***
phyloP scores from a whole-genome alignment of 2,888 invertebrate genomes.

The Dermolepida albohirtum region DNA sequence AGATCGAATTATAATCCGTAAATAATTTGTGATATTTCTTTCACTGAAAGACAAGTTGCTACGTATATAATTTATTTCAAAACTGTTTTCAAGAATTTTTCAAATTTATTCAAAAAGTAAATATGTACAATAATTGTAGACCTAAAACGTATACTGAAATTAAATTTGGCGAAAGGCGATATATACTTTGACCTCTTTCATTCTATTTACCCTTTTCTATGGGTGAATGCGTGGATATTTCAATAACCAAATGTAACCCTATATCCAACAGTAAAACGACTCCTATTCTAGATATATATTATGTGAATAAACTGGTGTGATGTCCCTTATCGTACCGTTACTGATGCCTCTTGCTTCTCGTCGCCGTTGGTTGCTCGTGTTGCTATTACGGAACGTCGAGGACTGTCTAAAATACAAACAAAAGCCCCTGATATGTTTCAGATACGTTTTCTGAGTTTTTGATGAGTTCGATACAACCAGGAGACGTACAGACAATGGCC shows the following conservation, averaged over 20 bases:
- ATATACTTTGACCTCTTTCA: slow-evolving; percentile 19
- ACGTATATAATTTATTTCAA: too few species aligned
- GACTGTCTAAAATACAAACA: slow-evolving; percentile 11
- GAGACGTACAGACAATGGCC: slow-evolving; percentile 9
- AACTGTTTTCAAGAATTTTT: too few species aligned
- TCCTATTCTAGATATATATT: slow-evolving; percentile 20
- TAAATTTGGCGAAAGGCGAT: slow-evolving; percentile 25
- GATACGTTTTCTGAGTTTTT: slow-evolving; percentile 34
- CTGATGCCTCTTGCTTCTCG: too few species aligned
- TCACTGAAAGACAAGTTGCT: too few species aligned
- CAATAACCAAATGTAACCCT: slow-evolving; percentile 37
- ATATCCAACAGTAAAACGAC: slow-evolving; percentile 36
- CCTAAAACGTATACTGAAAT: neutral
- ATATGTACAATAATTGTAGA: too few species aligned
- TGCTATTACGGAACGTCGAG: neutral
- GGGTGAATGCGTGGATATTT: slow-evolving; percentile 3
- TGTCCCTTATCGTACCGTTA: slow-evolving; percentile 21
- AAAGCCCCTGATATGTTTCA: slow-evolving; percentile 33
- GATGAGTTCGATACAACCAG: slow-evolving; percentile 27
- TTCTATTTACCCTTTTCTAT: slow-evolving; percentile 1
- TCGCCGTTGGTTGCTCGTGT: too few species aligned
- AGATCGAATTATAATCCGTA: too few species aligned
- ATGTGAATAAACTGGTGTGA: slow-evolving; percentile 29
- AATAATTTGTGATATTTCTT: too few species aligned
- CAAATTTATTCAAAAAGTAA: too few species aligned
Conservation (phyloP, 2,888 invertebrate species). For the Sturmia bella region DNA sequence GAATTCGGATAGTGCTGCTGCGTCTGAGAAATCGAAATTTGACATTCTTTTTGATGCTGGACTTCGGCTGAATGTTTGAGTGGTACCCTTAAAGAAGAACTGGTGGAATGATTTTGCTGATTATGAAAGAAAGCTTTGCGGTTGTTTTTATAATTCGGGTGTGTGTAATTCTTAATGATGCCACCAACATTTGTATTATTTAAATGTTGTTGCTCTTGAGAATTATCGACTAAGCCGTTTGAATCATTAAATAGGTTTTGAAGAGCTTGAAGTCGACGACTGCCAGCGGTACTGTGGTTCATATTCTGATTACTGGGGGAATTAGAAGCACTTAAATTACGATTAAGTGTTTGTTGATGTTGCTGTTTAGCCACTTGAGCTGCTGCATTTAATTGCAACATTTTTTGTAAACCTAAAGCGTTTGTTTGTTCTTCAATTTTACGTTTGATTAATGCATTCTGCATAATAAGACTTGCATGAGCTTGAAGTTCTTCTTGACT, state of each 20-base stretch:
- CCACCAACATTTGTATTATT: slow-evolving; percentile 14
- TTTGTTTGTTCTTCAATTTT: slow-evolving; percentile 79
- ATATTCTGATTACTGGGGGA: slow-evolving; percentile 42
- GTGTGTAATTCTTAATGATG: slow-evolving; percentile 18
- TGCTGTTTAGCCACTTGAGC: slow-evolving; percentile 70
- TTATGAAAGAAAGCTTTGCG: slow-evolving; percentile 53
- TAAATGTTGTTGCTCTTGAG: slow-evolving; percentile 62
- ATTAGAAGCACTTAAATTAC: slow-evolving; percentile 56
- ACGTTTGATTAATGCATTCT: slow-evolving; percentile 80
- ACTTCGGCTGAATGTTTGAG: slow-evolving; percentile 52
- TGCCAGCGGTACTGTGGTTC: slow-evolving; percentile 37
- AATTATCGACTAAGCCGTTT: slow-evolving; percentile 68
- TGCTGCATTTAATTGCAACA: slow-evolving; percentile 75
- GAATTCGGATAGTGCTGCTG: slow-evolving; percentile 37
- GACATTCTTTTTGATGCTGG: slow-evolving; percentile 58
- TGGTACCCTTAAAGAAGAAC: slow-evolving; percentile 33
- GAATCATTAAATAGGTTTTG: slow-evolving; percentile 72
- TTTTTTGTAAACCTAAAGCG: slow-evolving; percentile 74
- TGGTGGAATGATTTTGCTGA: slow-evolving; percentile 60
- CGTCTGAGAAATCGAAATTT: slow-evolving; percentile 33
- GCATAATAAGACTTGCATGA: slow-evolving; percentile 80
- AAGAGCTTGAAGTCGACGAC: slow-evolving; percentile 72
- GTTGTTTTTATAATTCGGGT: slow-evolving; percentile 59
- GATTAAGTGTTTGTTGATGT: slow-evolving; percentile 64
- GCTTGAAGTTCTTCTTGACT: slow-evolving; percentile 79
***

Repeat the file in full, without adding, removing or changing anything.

phyloP scores from a whole-genome alignment of 2,888 invertebrate genomes.

The Dermolepida albohirtum region DNA sequence AGATCGAATTATAATCCGTAAATAATTTGTGATATTTCTTTCACTGAAAGACAAGTTGCTACGTATATAATTTATTTCAAAACTGTTTTCAAGAATTTTTCAAATTTATTCAAAAAGTAAATATGTACAATAATTGTAGACCTAAAACGTATACTGAAATTAAATTTGGCGAAAGGCGATATATACTTTGACCTCTTTCATTCTATTTACCCTTTTCTATGGGTGAATGCGTGGATATTTCAATAACCAAATGTAACCCTATATCCAACAGTAAAACGACTCCTATTCTAGATATATATTATGTGAATAAACTGGTGTGATGTCCCTTATCGTACCGTTACTGATGCCTCTTGCTTCTCGTCGCCGTTGGTTGCTCGTGTTGCTATTACGGAACGTCGAGGACTGTCTAAAATACAAACAAAAGCCCCTGATATGTTTCAGATACGTTTTCTGAGTTTTTGATGAGTTCGATACAACCAGGAGACGTACAGACAATGGCC shows the following conservation, averaged over 20 bases:
- ATATACTTTGACCTCTTTCA: slow-evolving; percentile 19
- ACGTATATAATTTATTTCAA: too few species aligned
- GACTGTCTAAAATACAAACA: slow-evolving; percentile 11
- GAGACGTACAGACAATGGCC: slow-evolving; percentile 9
- AACTGTTTTCAAGAATTTTT: too few species aligned
- TCCTATTCTAGATATATATT: slow-evolving; percentile 20
- TAAATTTGGCGAAAGGCGAT: slow-evolving; percentile 25
- GATACGTTTTCTGAGTTTTT: slow-evolving; percentile 34
- CTGATGCCTCTTGCTTCTCG: too few species aligned
- TCACTGAAAGACAAGTTGCT: too few species aligned
- CAATAACCAAATGTAACCCT: slow-evolving; percentile 37
- ATATCCAACAGTAAAACGAC: slow-evolving; percentile 36
- CCTAAAACGTATACTGAAAT: neutral
- ATATGTACAATAATTGTAGA: too few species aligned
- TGCTATTACGGAACGTCGAG: neutral
- GGGTGAATGCGTGGATATTT: slow-evolving; percentile 3
- TGTCCCTTATCGTACCGTTA: slow-evolving; percentile 21
- AAAGCCCCTGATATGTTTCA: slow-evolving; percentile 33
- GATGAGTTCGATACAACCAG: slow-evolving; percentile 27
- TTCTATTTACCCTTTTCTAT: slow-evolving; percentile 1
- TCGCCGTTGGTTGCTCGTGT: too few species aligned
- AGATCGAATTATAATCCGTA: too few species aligned
- ATGTGAATAAACTGGTGTGA: slow-evolving; percentile 29
- AATAATTTGTGATATTTCTT: too few species aligned
- CAAATTTATTCAAAAAGTAA: too few species aligned
Conservation (phyloP, 2,888 invertebrate species). For the Sturmia bella region DNA sequence GAATTCGGATAGTGCTGCTGCGTCTGAGAAATCGAAATTTGACATTCTTTTTGATGCTGGACTTCGGCTGAATGTTTGAGTGGTACCCTTAAAGAAGAACTGGTGGAATGATTTTGCTGATTATGAAAGAAAGCTTTGCGGTTGTTTTTATAATTCGGGTGTGTGTAATTCTTAATGATGCCACCAACATTTGTATTATTTAAATGTTGTTGCTCTTGAGAATTATCGACTAAGCCGTTTGAATCATTAAATAGGTTTTGAAGAGCTTGAAGTCGACGACTGCCAGCGGTACTGTGGTTCATATTCTGATTACTGGGGGAATTAGAAGCACTTAAATTACGATTAAGTGTTTGTTGATGTTGCTGTTTAGCCACTTGAGCTGCTGCATTTAATTGCAACATTTTTTGTAAACCTAAAGCGTTTGTTTGTTCTTCAATTTTACGTTTGATTAATGCATTCTGCATAATAAGACTTGCATGAGCTTGAAGTTCTTCTTGACT, state of each 20-base stretch:
- CCACCAACATTTGTATTATT: slow-evolving; percentile 14
- TTTGTTTGTTCTTCAATTTT: slow-evolving; percentile 79
- ATATTCTGATTACTGGGGGA: slow-evolving; percentile 42
- GTGTGTAATTCTTAATGATG: slow-evolving; percentile 18
- TGCTGTTTAGCCACTTGAGC: slow-evolving; percentile 70
- TTATGAAAGAAAGCTTTGCG: slow-evolving; percentile 53
- TAAATGTTGTTGCTCTTGAG: slow-evolving; percentile 62
- ATTAGAAGCACTTAAATTAC: slow-evolving; percentile 56
- ACGTTTGATTAATGCATTCT: slow-evolving; percentile 80
- ACTTCGGCTGAATGTTTGAG: slow-evolving; percentile 52
- TGCCAGCGGTACTGTGGTTC: slow-evolving; percentile 37
- AATTATCGACTAAGCCGTTT: slow-evolving; percentile 68
- TGCTGCATTTAATTGCAACA: slow-evolving; percentile 75
- GAATTCGGATAGTGCTGCTG: slow-evolving; percentile 37
- GACATTCTTTTTGATGCTGG: slow-evolving; percentile 58
- TGGTACCCTTAAAGAAGAAC: slow-evolving; percentile 33
- GAATCATTAAATAGGTTTTG: slow-evolving; percentile 72
- TTTTTTGTAAACCTAAAGCG: slow-evolving; percentile 74
- TGGTGGAATGATTTTGCTGA: slow-evolving; percentile 60
- CGTCTGAGAAATCGAAATTT: slow-evolving; percentile 33
- GCATAATAAGACTTGCATGA: slow-evolving; percentile 80
- AAGAGCTTGAAGTCGACGAC: slow-evolving; percentile 72
- GTTGTTTTTATAATTCGGGT: slow-evolving; percentile 59
- GATTAAGTGTTTGTTGATGT: slow-evolving; percentile 64
- GCTTGAAGTTCTTCTTGACT: slow-evolving; percentile 79